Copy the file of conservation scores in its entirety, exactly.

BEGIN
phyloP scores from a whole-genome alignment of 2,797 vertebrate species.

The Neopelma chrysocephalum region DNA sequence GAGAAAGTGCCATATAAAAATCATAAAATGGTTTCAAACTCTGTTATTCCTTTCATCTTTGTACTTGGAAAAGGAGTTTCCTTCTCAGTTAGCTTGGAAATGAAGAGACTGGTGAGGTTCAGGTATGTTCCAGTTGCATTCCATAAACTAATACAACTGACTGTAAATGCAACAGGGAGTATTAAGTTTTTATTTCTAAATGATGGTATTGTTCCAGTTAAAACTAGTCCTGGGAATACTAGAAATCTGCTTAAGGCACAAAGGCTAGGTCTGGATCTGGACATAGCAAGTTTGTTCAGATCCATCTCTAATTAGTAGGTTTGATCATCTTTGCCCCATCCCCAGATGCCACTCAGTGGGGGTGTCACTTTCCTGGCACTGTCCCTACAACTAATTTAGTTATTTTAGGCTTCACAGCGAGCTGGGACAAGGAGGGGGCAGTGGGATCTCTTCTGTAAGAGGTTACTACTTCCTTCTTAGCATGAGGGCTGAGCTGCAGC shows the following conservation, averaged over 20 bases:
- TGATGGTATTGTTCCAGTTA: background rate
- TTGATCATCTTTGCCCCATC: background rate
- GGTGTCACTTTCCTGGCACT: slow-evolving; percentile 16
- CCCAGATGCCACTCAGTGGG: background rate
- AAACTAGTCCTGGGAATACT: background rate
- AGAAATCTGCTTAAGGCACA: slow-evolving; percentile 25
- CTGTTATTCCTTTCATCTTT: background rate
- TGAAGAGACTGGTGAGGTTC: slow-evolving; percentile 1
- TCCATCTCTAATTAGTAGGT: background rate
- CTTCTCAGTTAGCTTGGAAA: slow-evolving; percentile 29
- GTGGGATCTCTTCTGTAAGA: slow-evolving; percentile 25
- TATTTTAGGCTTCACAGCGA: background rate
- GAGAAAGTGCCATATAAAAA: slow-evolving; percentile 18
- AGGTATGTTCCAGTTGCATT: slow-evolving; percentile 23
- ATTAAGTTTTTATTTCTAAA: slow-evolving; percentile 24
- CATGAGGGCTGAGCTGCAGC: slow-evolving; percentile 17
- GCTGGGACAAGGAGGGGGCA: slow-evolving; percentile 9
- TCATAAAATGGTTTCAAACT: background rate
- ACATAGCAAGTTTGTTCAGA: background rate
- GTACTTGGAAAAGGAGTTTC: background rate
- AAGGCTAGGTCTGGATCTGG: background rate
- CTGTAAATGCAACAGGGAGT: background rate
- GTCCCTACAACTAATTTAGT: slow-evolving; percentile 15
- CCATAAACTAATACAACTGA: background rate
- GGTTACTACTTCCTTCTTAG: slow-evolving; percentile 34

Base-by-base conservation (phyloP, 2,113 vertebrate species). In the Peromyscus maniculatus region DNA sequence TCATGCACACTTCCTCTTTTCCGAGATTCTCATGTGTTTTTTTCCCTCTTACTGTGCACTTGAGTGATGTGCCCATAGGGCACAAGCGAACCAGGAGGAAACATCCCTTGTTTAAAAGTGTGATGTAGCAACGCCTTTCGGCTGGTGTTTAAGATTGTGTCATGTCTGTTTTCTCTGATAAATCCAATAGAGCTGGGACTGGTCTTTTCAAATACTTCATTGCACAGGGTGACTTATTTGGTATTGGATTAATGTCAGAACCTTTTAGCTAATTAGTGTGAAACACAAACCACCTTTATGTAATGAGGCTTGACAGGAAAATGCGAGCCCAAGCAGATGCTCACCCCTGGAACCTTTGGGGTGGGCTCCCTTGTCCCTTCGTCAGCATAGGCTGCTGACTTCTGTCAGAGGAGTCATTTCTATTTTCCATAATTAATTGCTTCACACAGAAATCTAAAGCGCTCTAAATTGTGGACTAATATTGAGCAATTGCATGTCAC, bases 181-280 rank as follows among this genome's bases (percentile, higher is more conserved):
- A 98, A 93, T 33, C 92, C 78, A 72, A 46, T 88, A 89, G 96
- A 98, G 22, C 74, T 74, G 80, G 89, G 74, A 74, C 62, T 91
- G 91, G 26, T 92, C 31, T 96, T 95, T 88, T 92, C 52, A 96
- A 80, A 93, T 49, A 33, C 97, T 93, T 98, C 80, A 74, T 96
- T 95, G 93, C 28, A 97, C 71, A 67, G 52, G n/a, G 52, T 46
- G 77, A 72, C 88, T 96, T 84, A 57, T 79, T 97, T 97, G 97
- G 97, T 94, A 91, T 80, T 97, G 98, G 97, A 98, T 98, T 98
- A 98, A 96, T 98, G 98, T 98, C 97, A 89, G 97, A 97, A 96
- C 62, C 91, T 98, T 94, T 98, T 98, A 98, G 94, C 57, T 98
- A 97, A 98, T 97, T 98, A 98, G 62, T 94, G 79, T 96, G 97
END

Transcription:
phyloP scores from a whole-genome alignment of 2,797 vertebrate species.

The Neopelma chrysocephalum region DNA sequence GAGAAAGTGCCATATAAAAATCATAAAATGGTTTCAAACTCTGTTATTCCTTTCATCTTTGTACTTGGAAAAGGAGTTTCCTTCTCAGTTAGCTTGGAAATGAAGAGACTGGTGAGGTTCAGGTATGTTCCAGTTGCATTCCATAAACTAATACAACTGACTGTAAATGCAACAGGGAGTATTAAGTTTTTATTTCTAAATGATGGTATTGTTCCAGTTAAAACTAGTCCTGGGAATACTAGAAATCTGCTTAAGGCACAAAGGCTAGGTCTGGATCTGGACATAGCAAGTTTGTTCAGATCCATCTCTAATTAGTAGGTTTGATCATCTTTGCCCCATCCCCAGATGCCACTCAGTGGGGGTGTCACTTTCCTGGCACTGTCCCTACAACTAATTTAGTTATTTTAGGCTTCACAGCGAGCTGGGACAAGGAGGGGGCAGTGGGATCTCTTCTGTAAGAGGTTACTACTTCCTTCTTAGCATGAGGGCTGAGCTGCAGC shows the following conservation, averaged over 20 bases:
- TGATGGTATTGTTCCAGTTA: background rate
- TTGATCATCTTTGCCCCATC: background rate
- GGTGTCACTTTCCTGGCACT: slow-evolving; percentile 16
- CCCAGATGCCACTCAGTGGG: background rate
- AAACTAGTCCTGGGAATACT: background rate
- AGAAATCTGCTTAAGGCACA: slow-evolving; percentile 25
- CTGTTATTCCTTTCATCTTT: background rate
- TGAAGAGACTGGTGAGGTTC: slow-evolving; percentile 1
- TCCATCTCTAATTAGTAGGT: background rate
- CTTCTCAGTTAGCTTGGAAA: slow-evolving; percentile 29
- GTGGGATCTCTTCTGTAAGA: slow-evolving; percentile 25
- TATTTTAGGCTTCACAGCGA: background rate
- GAGAAAGTGCCATATAAAAA: slow-evolving; percentile 18
- AGGTATGTTCCAGTTGCATT: slow-evolving; percentile 23
- ATTAAGTTTTTATTTCTAAA: slow-evolving; percentile 24
- CATGAGGGCTGAGCTGCAGC: slow-evolving; percentile 17
- GCTGGGACAAGGAGGGGGCA: slow-evolving; percentile 9
- TCATAAAATGGTTTCAAACT: background rate
- ACATAGCAAGTTTGTTCAGA: background rate
- GTACTTGGAAAAGGAGTTTC: background rate
- AAGGCTAGGTCTGGATCTGG: background rate
- CTGTAAATGCAACAGGGAGT: background rate
- GTCCCTACAACTAATTTAGT: slow-evolving; percentile 15
- CCATAAACTAATACAACTGA: background rate
- GGTTACTACTTCCTTCTTAG: slow-evolving; percentile 34

Base-by-base conservation (phyloP, 2,113 vertebrate species). In the Peromyscus maniculatus region DNA sequence TCATGCACACTTCCTCTTTTCCGAGATTCTCATGTGTTTTTTTCCCTCTTACTGTGCACTTGAGTGATGTGCCCATAGGGCACAAGCGAACCAGGAGGAAACATCCCTTGTTTAAAAGTGTGATGTAGCAACGCCTTTCGGCTGGTGTTTAAGATTGTGTCATGTCTGTTTTCTCTGATAAATCCAATAGAGCTGGGACTGGTCTTTTCAAATACTTCATTGCACAGGGTGACTTATTTGGTATTGGATTAATGTCAGAACCTTTTAGCTAATTAGTGTGAAACACAAACCACCTTTATGTAATGAGGCTTGACAGGAAAATGCGAGCCCAAGCAGATGCTCACCCCTGGAACCTTTGGGGTGGGCTCCCTTGTCCCTTCGTCAGCATAGGCTGCTGACTTCTGTCAGAGGAGTCATTTCTATTTTCCATAATTAATTGCTTCACACAGAAATCTAAAGCGCTCTAAATTGTGGACTAATATTGAGCAATTGCATGTCAC, bases 181-280 rank as follows among this genome's bases (percentile, higher is more conserved):
- A 98, A 93, T 33, C 92, C 78, A 72, A 46, T 88, A 89, G 96
- A 98, G 22, C 74, T 74, G 80, G 89, G 74, A 74, C 62, T 91
- G 91, G 26, T 92, C 31, T 96, T 95, T 88, T 92, C 52, A 96
- A 80, A 93, T 49, A 33, C 97, T 93, T 98, C 80, A 74, T 96
- T 95, G 93, C 28, A 97, C 71, A 67, G 52, G n/a, G 52, T 46
- G 77, A 72, C 88, T 96, T 84, A 57, T 79, T 97, T 97, G 97
- G 97, T 94, A 91, T 80, T 97, G 98, G 97, A 98, T 98, T 98
- A 98, A 96, T 98, G 98, T 98, C 97, A 89, G 97, A 97, A 96
- C 62, C 91, T 98, T 94, T 98, T 98, A 98, G 94, C 57, T 98
- A 97, A 98, T 97, T 98, A 98, G 62, T 94, G 79, T 96, G 97